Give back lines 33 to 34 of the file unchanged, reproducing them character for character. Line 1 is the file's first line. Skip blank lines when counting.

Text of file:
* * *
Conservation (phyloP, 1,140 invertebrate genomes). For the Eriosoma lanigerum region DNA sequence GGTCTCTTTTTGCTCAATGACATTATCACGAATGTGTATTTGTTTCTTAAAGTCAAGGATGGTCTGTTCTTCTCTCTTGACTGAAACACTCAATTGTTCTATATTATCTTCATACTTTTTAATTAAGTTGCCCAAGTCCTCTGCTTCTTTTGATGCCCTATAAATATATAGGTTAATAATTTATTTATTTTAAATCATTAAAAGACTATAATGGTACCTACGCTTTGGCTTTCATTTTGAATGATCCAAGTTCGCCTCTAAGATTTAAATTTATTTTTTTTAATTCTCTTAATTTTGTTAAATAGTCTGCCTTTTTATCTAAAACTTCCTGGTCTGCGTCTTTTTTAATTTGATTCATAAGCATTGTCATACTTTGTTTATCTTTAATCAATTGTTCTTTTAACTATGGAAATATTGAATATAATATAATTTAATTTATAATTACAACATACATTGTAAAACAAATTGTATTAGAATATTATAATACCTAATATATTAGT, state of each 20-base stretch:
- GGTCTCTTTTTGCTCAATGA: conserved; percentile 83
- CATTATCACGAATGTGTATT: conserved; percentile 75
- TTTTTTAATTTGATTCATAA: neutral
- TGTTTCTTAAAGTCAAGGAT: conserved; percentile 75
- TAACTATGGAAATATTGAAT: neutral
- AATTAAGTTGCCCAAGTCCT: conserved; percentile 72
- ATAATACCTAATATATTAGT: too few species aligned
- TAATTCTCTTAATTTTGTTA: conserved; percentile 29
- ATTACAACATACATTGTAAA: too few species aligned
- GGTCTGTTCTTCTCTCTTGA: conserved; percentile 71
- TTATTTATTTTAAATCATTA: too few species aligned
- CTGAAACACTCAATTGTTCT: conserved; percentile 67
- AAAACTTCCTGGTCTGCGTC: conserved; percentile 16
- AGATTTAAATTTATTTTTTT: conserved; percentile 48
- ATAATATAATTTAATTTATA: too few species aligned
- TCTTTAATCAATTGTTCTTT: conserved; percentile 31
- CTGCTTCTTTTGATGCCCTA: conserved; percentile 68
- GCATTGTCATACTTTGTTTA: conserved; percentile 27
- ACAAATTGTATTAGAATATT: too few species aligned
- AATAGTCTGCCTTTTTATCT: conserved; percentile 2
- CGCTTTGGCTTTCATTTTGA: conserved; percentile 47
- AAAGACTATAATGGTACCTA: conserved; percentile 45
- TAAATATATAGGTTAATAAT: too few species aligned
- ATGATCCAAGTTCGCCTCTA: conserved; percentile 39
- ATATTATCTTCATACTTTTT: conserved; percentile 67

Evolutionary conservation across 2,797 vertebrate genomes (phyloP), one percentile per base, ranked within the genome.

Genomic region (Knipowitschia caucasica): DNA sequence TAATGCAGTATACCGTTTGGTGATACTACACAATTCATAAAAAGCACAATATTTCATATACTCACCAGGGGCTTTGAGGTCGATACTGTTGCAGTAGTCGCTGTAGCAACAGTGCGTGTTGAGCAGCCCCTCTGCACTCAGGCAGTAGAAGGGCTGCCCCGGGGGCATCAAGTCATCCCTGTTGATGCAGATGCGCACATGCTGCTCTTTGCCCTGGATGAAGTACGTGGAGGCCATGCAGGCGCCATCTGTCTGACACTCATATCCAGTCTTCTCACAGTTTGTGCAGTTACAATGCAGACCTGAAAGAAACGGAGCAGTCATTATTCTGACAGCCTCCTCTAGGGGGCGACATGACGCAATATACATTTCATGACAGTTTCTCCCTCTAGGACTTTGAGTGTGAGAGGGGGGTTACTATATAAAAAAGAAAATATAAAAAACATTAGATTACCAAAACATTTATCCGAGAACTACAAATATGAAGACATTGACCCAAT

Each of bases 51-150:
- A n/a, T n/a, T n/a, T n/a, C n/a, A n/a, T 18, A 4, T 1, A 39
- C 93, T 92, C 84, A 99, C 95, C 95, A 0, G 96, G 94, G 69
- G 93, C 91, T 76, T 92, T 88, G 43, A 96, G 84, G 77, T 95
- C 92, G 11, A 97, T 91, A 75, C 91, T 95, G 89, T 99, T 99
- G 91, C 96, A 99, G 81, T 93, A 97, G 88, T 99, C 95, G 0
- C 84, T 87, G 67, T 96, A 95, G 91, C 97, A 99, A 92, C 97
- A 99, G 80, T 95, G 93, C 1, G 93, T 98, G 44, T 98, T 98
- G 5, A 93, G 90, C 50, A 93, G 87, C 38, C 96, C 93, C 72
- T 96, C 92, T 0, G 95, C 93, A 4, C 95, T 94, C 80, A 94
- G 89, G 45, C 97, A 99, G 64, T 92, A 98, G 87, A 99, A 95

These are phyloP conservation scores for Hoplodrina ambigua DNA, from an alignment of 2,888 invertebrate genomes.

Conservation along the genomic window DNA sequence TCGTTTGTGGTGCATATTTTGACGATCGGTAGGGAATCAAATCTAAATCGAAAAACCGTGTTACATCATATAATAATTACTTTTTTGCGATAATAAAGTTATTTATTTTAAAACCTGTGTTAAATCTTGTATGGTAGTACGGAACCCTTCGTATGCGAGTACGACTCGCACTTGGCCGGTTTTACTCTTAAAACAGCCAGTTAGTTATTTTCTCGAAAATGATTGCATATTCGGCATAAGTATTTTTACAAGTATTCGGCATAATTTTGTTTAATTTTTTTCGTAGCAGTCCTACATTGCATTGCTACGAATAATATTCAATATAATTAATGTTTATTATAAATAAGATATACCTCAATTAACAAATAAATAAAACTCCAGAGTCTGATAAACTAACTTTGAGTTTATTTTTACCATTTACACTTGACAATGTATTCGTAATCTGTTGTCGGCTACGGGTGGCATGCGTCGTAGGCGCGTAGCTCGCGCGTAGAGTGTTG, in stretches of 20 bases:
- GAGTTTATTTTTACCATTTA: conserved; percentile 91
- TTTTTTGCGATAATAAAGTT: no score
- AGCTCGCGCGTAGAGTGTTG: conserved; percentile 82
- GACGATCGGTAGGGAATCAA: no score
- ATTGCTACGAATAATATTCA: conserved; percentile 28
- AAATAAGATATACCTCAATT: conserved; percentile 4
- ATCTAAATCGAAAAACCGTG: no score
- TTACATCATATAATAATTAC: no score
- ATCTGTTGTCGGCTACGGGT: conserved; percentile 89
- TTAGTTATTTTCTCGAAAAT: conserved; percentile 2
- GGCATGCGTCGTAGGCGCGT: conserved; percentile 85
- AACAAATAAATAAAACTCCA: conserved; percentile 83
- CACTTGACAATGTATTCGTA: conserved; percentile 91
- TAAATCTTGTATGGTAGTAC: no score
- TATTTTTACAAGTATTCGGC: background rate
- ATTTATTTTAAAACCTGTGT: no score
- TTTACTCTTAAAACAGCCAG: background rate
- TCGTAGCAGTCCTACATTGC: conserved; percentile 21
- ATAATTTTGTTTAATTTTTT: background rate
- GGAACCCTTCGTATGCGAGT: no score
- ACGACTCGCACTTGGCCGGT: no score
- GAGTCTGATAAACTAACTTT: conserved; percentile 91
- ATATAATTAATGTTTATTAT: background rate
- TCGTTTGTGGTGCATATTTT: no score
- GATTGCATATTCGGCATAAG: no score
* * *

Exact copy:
- C 92, G 11, A 97, T 91, A 75, C 91, T 95, G 89, T 99, T 99
- G 91, C 96, A 99, G 81, T 93, A 97, G 88, T 99, C 95, G 0